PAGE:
The Lesson Plan That Kids Need in a Pandemic is “Love + Family”

Images credit: Vanessa Christina Photography

If all my kid learns from social distancing is to be a good person, we’ll be fine.

It’s been quite a season. You know, since I welcomed my daughter six years ago. I’ve totally meant to call you back, to read literature nightly to my child and bake together. It’s just that I’ve been so busy. You know how life is.

That is, we know how life was – until it stopped in its tracks a few days ago.

No more school, no more soccer, no more book club, yoga classes, offices or even church to be at, and no certain timeframe of when this situation will end. Before I was even done with my preparations to ensure our basic needs would be met during this season, I started receiving diagrams and flowcharts intended to help me fill this bizarre increase of time in the home.

As we all felt solidarity in our collective energy to make plans and make some sense of our situation, I wasn’t sure if the micro-organization of our newfound time together (or a collection of work and tasks for children to do at home) was where I wanted to put my attention.

For years, I’ve read social media captions about our collective “much-needed vacations” and “much deserved date nights.” The cost of our generation’s comfortable incomes and braggable accomplishments has continuously seemed to be that we run seriously short on time. Who hasn’t wanted to “get away from it all?”


Here we are – which made me ask myself if our digital lesson plans and streaming classes were popping up everywhere so we could feel better or to just maintain a pace where we didn’t have to feel.

On paper, it’s what we’ve all been asking for: dedicated time to stay home and love our family. It’s just that I’m under a lot of stress. When it comes to living through a quarantine with no definitive end in sight, I’ve never done this before. It’s emotional and intense. The same is true for my husband and certainly my child. I’m not positive that the attention, love and emotional support that I need to give my family and myself during the unfolding of an international crisis can be time-slotted and color-coded.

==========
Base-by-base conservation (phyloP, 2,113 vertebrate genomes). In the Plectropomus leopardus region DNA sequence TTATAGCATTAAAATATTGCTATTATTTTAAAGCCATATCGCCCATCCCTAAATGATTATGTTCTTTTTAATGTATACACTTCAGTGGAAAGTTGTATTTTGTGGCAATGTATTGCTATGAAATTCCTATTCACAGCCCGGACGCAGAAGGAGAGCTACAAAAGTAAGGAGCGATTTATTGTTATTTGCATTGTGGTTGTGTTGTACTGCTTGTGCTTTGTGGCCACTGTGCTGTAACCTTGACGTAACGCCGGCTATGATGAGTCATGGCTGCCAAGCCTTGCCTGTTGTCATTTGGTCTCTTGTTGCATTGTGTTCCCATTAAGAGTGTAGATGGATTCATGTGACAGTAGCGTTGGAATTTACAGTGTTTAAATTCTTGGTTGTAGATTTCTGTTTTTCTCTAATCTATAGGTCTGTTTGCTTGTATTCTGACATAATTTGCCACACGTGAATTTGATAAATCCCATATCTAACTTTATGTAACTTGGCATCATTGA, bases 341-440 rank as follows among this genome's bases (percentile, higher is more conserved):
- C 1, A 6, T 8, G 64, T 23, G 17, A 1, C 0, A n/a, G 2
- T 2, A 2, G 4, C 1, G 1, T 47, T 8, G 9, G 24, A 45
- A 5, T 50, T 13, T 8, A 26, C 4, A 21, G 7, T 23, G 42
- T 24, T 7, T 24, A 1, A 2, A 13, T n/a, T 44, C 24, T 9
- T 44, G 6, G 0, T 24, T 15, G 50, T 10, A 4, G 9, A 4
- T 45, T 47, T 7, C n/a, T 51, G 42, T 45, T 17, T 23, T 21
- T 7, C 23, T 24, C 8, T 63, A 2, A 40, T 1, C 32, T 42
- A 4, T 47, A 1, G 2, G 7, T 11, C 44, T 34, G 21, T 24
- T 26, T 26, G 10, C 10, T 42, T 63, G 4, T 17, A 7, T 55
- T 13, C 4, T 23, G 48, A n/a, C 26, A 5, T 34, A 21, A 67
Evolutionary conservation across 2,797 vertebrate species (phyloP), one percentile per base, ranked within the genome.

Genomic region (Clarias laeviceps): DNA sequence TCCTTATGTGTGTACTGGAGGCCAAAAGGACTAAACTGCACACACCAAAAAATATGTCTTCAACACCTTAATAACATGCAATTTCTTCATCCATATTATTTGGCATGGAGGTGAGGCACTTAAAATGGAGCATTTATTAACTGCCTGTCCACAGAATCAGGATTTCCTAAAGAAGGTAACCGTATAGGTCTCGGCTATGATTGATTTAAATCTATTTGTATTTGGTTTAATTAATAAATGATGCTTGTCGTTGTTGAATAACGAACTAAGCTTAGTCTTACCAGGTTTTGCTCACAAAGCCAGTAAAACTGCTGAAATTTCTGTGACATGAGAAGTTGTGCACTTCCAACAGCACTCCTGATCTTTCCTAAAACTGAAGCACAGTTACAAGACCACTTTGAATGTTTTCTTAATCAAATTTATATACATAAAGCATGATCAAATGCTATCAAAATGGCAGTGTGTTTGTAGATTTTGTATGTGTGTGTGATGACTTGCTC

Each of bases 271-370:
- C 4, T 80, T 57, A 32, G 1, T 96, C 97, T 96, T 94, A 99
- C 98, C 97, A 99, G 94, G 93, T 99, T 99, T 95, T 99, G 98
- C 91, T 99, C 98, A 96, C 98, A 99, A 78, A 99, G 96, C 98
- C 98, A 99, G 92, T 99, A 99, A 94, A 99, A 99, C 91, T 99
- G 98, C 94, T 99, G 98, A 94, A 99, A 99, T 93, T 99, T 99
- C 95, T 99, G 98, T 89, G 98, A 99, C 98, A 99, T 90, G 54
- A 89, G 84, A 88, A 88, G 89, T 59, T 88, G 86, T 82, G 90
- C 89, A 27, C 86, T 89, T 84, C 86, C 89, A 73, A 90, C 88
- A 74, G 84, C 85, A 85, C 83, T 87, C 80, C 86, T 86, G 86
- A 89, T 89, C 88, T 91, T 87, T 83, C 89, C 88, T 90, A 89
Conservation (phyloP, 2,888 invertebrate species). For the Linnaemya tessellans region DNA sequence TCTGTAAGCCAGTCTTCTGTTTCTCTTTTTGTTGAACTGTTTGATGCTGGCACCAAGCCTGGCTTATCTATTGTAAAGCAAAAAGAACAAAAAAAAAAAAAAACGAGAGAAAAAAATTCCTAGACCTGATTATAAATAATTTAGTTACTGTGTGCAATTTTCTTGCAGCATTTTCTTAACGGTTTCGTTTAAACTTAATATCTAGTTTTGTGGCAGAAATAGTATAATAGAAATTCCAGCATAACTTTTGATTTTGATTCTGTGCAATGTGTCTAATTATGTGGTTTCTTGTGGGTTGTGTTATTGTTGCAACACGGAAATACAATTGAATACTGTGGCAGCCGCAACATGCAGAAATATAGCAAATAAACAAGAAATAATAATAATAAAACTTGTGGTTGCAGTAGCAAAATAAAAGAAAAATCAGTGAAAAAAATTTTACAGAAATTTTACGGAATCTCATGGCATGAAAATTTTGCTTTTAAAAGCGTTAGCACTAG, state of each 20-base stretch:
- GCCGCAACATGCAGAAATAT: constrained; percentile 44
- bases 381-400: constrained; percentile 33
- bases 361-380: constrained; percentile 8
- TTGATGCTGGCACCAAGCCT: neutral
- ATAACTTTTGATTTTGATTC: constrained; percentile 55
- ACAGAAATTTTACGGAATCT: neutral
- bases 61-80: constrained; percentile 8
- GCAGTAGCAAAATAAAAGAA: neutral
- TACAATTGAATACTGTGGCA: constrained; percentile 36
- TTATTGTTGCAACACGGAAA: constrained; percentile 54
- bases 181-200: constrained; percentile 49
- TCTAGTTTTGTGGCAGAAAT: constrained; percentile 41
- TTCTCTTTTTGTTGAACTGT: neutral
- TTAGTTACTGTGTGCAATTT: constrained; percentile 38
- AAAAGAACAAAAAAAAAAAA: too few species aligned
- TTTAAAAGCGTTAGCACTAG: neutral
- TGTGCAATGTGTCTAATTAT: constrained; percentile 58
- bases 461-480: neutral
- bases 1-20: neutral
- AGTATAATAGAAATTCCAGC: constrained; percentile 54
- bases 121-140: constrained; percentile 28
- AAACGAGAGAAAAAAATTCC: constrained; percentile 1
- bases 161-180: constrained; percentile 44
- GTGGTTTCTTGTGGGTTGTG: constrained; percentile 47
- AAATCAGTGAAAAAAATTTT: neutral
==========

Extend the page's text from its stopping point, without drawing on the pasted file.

PsychCentral suggests using clinical psychologist Andrea Bonior, Ph.D.’s questions to assess the choices we make with our time as productive or numbing, “Does your busyness feel like you’re running away from something (versus running toward it)? Do you feel anxious or uncomfortable when there isn’t a task immediately in front of you? When you end up unexpectedly having a few unstructured hours or alone time, do you automatically try to fill it with distractions (such as social media)?”

Our desire to have a plan comes from an intention to help and create stability for our children. Yet all of the workbooks, remote school set ups and transfer of state education requirements onto parents feels more and more like an attempt for us to not have to all pull a seat up to the kitchen table, sit down and ask ourselves the big question of, “Are we ok?”

I want ourselves and our children to feel “normal,” but has normal really served us? We will need structure, but has the amount of structure we’ve lived in (and become used to) been healthy for our children?

In 2015, a national WebMD survey found data pointing to 72% of American children exhibiting negative behaviors linked to stress and 62% exhibiting physical symptoms such as chronic headaches and stomachaches. At the same time, the American Psychological Association’s Stress in America survey reported findings of high school children stress levels topping adults.

Boston University School of Medicine reported in 2015 that the average American kindergartener does 25 minutes of homework a night on top of a full school day, three times over the recommendation of the National Education Association. The University of Virginia found that time spent on early literacy in Kindergarten has increased 25% since 1998 while time on art, music and physical education has dropped “dramatically.”


This stress was before children were in the throws of an international crisis and started being kept in the home with parents facing the same uncertainties and confusion for the first time themselves. Life as we know it is changing, for the short term at minimum. The way through (and then forward) will likely include finding completely new ways of running day-to-day life for corporations, social connection and raising our children. As intimidating as this can sound, I’m choosing it as an opportunity to set my boundary around what I will take with me into our new normal from the recent past.